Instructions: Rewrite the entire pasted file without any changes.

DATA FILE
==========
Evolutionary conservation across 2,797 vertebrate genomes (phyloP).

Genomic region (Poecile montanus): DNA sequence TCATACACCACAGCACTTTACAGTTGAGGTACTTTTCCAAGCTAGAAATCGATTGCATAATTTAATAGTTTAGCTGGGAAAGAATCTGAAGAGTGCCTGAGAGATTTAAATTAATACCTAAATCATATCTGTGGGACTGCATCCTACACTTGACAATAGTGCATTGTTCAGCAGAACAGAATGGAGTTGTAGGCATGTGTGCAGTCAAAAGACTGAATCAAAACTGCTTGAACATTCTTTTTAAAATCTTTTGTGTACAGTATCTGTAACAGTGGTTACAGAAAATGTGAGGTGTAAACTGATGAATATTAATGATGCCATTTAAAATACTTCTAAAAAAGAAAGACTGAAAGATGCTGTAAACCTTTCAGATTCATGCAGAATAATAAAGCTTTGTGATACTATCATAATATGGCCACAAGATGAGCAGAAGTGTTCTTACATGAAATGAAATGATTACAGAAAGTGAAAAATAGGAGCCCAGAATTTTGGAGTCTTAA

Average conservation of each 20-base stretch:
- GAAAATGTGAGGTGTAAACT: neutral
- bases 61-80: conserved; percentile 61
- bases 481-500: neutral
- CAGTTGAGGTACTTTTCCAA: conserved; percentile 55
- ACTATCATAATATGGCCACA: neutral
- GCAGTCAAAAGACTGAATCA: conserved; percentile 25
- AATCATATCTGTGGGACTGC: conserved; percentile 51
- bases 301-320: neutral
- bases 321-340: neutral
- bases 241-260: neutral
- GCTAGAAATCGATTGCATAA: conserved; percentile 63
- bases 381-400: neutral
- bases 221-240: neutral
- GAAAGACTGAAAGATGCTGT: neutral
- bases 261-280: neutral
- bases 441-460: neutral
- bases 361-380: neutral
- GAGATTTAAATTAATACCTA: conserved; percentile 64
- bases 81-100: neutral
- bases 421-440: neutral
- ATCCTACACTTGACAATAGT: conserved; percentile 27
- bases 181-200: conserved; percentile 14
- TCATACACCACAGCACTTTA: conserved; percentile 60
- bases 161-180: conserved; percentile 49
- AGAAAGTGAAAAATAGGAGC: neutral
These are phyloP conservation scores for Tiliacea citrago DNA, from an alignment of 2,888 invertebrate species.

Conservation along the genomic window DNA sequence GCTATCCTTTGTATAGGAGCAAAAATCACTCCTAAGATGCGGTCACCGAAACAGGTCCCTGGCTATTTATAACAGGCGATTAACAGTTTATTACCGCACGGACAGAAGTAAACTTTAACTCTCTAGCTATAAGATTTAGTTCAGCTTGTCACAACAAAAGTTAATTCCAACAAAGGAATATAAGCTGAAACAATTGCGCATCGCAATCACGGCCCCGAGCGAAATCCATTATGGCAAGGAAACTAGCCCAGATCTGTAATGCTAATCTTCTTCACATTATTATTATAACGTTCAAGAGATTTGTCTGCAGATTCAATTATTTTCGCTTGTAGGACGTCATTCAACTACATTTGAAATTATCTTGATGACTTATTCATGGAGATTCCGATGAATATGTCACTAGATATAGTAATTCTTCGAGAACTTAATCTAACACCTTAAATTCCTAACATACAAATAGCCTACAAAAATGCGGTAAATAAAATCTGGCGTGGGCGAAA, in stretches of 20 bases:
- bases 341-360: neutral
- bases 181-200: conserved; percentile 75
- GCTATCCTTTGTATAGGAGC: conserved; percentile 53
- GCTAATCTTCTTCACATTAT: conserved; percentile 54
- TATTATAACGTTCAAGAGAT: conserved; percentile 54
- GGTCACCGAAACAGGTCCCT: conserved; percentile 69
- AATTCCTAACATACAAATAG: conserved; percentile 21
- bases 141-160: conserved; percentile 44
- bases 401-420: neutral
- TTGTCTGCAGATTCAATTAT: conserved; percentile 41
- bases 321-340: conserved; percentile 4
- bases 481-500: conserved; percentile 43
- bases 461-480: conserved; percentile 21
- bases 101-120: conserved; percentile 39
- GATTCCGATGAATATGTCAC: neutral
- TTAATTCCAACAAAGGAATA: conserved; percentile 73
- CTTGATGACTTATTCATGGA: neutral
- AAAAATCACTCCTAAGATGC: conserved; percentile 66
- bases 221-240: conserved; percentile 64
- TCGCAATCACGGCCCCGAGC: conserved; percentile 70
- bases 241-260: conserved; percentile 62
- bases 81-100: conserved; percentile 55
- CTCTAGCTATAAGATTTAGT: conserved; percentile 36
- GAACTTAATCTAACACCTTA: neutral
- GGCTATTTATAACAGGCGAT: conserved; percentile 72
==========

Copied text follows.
Evolutionary conservation across 2,797 vertebrate genomes (phyloP).

Genomic region (Poecile montanus): DNA sequence TCATACACCACAGCACTTTACAGTTGAGGTACTTTTCCAAGCTAGAAATCGATTGCATAATTTAATAGTTTAGCTGGGAAAGAATCTGAAGAGTGCCTGAGAGATTTAAATTAATACCTAAATCATATCTGTGGGACTGCATCCTACACTTGACAATAGTGCATTGTTCAGCAGAACAGAATGGAGTTGTAGGCATGTGTGCAGTCAAAAGACTGAATCAAAACTGCTTGAACATTCTTTTTAAAATCTTTTGTGTACAGTATCTGTAACAGTGGTTACAGAAAATGTGAGGTGTAAACTGATGAATATTAATGATGCCATTTAAAATACTTCTAAAAAAGAAAGACTGAAAGATGCTGTAAACCTTTCAGATTCATGCAGAATAATAAAGCTTTGTGATACTATCATAATATGGCCACAAGATGAGCAGAAGTGTTCTTACATGAAATGAAATGATTACAGAAAGTGAAAAATAGGAGCCCAGAATTTTGGAGTCTTAA

Average conservation of each 20-base stretch:
- GAAAATGTGAGGTGTAAACT: neutral
- bases 61-80: conserved; percentile 61
- bases 481-500: neutral
- CAGTTGAGGTACTTTTCCAA: conserved; percentile 55
- ACTATCATAATATGGCCACA: neutral
- GCAGTCAAAAGACTGAATCA: conserved; percentile 25
- AATCATATCTGTGGGACTGC: conserved; percentile 51
- bases 301-320: neutral
- bases 321-340: neutral
- bases 241-260: neutral
- GCTAGAAATCGATTGCATAA: conserved; percentile 63
- bases 381-400: neutral
- bases 221-240: neutral
- GAAAGACTGAAAGATGCTGT: neutral
- bases 261-280: neutral
- bases 441-460: neutral
- bases 361-380: neutral
- GAGATTTAAATTAATACCTA: conserved; percentile 64
- bases 81-100: neutral
- bases 421-440: neutral
- ATCCTACACTTGACAATAGT: conserved; percentile 27
- bases 181-200: conserved; percentile 14
- TCATACACCACAGCACTTTA: conserved; percentile 60
- bases 161-180: conserved; percentile 49
- AGAAAGTGAAAAATAGGAGC: neutral
These are phyloP conservation scores for Tiliacea citrago DNA, from an alignment of 2,888 invertebrate species.

Conservation along the genomic window DNA sequence GCTATCCTTTGTATAGGAGCAAAAATCACTCCTAAGATGCGGTCACCGAAACAGGTCCCTGGCTATTTATAACAGGCGATTAACAGTTTATTACCGCACGGACAGAAGTAAACTTTAACTCTCTAGCTATAAGATTTAGTTCAGCTTGTCACAACAAAAGTTAATTCCAACAAAGGAATATAAGCTGAAACAATTGCGCATCGCAATCACGGCCCCGAGCGAAATCCATTATGGCAAGGAAACTAGCCCAGATCTGTAATGCTAATCTTCTTCACATTATTATTATAACGTTCAAGAGATTTGTCTGCAGATTCAATTATTTTCGCTTGTAGGACGTCATTCAACTACATTTGAAATTATCTTGATGACTTATTCATGGAGATTCCGATGAATATGTCACTAGATATAGTAATTCTTCGAGAACTTAATCTAACACCTTAAATTCCTAACATACAAATAGCCTACAAAAATGCGGTAAATAAAATCTGGCGTGGGCGAAA, in stretches of 20 bases:
- bases 341-360: neutral
- bases 181-200: conserved; percentile 75
- GCTATCCTTTGTATAGGAGC: conserved; percentile 53
- GCTAATCTTCTTCACATTAT: conserved; percentile 54
- TATTATAACGTTCAAGAGAT: conserved; percentile 54
- GGTCACCGAAACAGGTCCCT: conserved; percentile 69
- AATTCCTAACATACAAATAG: conserved; percentile 21
- bases 141-160: conserved; percentile 44
- bases 401-420: neutral
- TTGTCTGCAGATTCAATTAT: conserved; percentile 41
- bases 321-340: conserved; percentile 4
- bases 481-500: conserved; percentile 43
- bases 461-480: conserved; percentile 21
- bases 101-120: conserved; percentile 39
- GATTCCGATGAATATGTCAC: neutral
- TTAATTCCAACAAAGGAATA: conserved; percentile 73
- CTTGATGACTTATTCATGGA: neutral
- AAAAATCACTCCTAAGATGC: conserved; percentile 66
- bases 221-240: conserved; percentile 64
- TCGCAATCACGGCCCCGAGC: conserved; percentile 70
- bases 241-260: conserved; percentile 62
- bases 81-100: conserved; percentile 55
- CTCTAGCTATAAGATTTAGT: conserved; percentile 36
- GAACTTAATCTAACACCTTA: neutral
- GGCTATTTATAACAGGCGAT: conserved; percentile 72